The further a society drifts from the truth, the more it will hate those who speak it. ... In a time of deceit, telling the truth is a revolutionary act. George Orwell

Tuesday, August 30, 2011

Highest chocolate consumption = 37% reduction of CVD


Molten chocolate and a piece of a chocolate bar (Wiki)

New meta study:

Chocolate consumption and cardiometabolic disorders: systematic review and meta-analysis


From 4576 references seven studies met the inclusion criteria (including 114 009 participants). None of the studies was a randomised trial, six were cohort studies, and one a cross sectional study. Large variation was observed between these seven studies for measurement of chocolate consumption, methods, and outcomes evaluated. Five of the seven studies reported a beneficial association between higher levels of chocolate consumption and the risk of cardiometabolic disorders. The highest levels of chocolate consumption were associated with a 37% reduction in cardiovascular disease (relative risk 0.63 (95% confidence interval 0.44 to 0.90)) and a 29% reduction in stroke compared with the lowest levels.

Based on observational evidence, levels of chocolate consumption seem to be associated with a substantial reduction in the risk of cardiometabolic disorders. ...

(Click to open large jpg)

A few questions to ponder:

- Is it a real effect or are we witnessing a coincidental correlation, for example the "wealth" effect?

- If real, which factor contributed the most? One can think of several possible such as (a) cardiovascular-protective effects of coconut and cocoa butter, (b) resveratrol, (c) substitution of more harmful snacks and drinks (soda, beer etc), or some other yet unknown factor present in chocolate?

- What is the consumption quantity or threshold to produce a given effect.  (The study did not have the means to quantify chocolate consumption in physical units, due to the lack of published data).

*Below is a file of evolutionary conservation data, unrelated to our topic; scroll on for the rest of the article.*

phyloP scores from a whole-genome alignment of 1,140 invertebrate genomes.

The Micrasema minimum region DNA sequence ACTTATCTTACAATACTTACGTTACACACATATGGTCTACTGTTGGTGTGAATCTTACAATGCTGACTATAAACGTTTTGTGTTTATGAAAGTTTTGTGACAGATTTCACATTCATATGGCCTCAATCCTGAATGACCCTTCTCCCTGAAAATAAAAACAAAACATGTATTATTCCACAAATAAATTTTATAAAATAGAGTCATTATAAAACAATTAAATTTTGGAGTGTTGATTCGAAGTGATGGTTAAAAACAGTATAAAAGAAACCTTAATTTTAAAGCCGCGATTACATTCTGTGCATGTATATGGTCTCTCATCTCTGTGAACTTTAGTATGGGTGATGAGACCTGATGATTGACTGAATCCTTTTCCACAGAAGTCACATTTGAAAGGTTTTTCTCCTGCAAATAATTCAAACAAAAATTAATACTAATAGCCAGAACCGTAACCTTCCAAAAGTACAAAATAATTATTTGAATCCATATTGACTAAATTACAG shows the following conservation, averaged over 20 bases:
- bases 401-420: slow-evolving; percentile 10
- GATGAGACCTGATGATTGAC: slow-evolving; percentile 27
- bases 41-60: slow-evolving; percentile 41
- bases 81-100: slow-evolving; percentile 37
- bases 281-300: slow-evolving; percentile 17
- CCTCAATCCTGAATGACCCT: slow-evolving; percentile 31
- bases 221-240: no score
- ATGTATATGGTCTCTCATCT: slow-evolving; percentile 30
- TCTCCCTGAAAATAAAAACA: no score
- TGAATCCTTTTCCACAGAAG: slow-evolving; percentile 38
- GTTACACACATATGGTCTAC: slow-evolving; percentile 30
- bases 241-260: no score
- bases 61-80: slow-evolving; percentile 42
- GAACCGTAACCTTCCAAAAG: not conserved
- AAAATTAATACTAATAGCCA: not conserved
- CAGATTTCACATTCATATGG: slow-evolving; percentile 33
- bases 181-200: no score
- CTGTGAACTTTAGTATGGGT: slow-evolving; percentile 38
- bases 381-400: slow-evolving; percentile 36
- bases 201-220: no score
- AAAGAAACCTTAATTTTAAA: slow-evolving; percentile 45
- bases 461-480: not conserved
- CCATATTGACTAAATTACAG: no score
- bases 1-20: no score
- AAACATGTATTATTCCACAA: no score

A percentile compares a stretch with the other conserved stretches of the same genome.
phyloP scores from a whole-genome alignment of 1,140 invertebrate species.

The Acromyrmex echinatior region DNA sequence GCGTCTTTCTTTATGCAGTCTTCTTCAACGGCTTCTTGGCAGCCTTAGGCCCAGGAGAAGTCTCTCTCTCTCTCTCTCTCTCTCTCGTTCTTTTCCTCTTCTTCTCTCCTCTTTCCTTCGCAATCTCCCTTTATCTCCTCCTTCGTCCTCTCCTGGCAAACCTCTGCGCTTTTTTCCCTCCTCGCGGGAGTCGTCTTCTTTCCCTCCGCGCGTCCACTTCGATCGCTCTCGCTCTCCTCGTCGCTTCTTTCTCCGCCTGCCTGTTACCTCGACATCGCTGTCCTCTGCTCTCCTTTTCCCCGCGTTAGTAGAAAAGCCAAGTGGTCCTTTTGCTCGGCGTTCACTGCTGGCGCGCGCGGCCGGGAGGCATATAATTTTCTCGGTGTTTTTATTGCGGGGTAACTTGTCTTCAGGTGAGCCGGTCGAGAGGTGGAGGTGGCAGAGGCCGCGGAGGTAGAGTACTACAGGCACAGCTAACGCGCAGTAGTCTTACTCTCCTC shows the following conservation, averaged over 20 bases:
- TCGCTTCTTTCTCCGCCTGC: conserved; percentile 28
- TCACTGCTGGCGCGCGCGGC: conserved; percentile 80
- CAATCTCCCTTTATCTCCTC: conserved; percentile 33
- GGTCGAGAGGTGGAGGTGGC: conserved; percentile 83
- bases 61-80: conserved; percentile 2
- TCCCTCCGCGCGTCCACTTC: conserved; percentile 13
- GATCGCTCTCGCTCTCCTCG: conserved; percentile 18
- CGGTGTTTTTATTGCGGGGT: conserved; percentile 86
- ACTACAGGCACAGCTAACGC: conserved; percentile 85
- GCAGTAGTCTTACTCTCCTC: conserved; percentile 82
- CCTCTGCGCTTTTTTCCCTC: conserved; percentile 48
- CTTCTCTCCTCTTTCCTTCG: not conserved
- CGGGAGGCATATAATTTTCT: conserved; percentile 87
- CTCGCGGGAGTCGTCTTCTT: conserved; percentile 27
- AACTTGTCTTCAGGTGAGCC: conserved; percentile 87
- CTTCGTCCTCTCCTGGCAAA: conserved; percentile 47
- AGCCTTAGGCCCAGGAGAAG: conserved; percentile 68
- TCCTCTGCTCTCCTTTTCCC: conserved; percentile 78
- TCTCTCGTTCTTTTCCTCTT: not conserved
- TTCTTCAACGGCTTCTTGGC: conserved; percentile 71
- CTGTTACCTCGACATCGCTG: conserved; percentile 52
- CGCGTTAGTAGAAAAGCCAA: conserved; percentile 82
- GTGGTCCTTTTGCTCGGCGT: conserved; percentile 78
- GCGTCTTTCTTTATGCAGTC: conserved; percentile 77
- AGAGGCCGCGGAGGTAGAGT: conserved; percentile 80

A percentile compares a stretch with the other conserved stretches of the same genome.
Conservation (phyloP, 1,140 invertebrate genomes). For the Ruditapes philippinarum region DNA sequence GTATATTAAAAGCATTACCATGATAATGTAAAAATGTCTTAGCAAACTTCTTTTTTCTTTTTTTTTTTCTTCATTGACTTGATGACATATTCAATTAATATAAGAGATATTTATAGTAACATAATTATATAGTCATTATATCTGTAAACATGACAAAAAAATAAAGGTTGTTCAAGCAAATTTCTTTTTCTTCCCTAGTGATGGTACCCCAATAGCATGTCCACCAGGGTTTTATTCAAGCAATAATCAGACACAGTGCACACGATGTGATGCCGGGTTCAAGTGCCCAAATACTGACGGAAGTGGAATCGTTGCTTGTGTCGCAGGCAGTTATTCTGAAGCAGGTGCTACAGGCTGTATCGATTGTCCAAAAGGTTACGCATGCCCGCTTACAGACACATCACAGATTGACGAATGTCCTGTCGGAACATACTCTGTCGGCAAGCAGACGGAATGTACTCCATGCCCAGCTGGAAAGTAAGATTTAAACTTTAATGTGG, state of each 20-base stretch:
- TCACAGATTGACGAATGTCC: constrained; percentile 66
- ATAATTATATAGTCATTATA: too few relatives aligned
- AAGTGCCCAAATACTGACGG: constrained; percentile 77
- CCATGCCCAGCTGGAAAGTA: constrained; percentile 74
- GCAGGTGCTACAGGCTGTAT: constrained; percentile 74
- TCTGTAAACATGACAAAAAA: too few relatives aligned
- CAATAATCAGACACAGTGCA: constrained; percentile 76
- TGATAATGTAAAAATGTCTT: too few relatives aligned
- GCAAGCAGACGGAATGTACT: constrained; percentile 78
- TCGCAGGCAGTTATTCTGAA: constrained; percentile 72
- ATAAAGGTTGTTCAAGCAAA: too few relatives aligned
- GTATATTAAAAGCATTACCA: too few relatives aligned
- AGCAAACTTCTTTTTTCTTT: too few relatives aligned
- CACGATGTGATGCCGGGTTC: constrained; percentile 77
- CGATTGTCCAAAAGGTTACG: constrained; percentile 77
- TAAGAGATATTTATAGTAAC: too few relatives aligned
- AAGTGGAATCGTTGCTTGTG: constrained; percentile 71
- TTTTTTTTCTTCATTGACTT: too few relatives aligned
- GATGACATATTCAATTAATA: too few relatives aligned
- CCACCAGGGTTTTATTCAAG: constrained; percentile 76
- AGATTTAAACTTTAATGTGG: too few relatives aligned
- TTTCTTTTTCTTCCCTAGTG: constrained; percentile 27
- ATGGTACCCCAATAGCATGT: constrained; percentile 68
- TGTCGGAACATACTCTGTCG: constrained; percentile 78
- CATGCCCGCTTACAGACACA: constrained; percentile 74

- Since the cardioprotective effect is comparable if not higher than the hugely popular statin drugs (according to the mainstream but questionable studies), it would be interesting to notice how eagerly will medical science community rush to conduct more studies on this topic.  I am not holding my breath.

Added 15-Sep-2011

Chocolate 'as good for you as exercise'



Stipetic said...

Did the study comment on the type of chocolate? Milk chocolate (and its scoops of sugar) versus high cacao? This would be useful info.

FredT said...

self reporting studies? ... how good is the data?
Who paid? ... the chocolate companies?
Does this apply to a damaged metabolism? ... Not likely..

Thackray said...


I'm sure you have seen this:

I read Svensmark's book when it first came out and now this!


Philip Thackray

Stan (Heretic) said...

Re: Philip Thackray's link, solar activity, cosmic rays and global cooling etc

Absolutely! Very true!

I did my master thesis on the solar wind physics in 1980 and we knew it back then! It was a well known effect, primarily because of the well documented Maunder Minimum phenomenon. The CERN's CLOUD experiment only dotted the 'i', so to speak. Or in other words, drew a hefty nail into the green parties' coffin. Vaclav Klaus is the only one among the head of states who knows and talks about it because he is physicist. Other global-warmists are not generally scientists, just some leftists politicians that climbed on that gravy train. BTW I like the author's pointing out the "leftist" aspect of the whole affair - I understand this word as meaning "collectivist". It is a good observation.